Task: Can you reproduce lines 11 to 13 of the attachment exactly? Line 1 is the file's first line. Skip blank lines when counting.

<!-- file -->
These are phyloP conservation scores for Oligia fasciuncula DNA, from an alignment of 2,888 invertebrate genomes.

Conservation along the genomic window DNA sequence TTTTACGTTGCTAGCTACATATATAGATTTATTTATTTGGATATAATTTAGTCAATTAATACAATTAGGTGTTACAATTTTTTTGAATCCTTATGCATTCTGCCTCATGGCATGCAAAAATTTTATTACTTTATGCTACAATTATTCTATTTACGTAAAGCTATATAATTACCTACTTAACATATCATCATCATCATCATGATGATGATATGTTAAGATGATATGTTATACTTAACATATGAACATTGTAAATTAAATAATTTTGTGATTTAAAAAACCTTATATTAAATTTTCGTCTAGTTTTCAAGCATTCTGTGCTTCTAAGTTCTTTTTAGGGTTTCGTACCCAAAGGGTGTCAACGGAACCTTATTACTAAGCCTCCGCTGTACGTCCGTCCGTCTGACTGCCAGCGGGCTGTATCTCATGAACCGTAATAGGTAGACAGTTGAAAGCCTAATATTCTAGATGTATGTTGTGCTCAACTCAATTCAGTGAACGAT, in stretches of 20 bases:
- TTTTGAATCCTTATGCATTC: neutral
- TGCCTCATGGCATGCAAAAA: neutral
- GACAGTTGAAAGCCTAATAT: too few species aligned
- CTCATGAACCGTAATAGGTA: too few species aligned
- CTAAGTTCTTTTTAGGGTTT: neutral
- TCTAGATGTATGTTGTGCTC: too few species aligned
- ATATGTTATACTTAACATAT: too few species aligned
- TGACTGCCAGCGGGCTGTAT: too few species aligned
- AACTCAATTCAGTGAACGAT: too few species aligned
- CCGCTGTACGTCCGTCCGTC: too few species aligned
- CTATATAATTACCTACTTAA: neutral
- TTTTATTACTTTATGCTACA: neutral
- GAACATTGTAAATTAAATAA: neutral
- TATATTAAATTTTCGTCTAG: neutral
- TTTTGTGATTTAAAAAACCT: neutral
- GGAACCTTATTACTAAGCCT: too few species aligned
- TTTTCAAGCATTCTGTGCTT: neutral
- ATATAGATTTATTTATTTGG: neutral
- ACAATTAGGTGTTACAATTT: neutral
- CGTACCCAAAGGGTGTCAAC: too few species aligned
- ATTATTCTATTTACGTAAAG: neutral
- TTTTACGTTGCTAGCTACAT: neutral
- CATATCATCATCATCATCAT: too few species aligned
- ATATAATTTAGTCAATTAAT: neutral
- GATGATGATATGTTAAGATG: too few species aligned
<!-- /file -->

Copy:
- AACTCAATTCAGTGAACGAT: too few species aligned
- CCGCTGTACGTCCGTCCGTC: too few species aligned
- CTATATAATTACCTACTTAA: neutral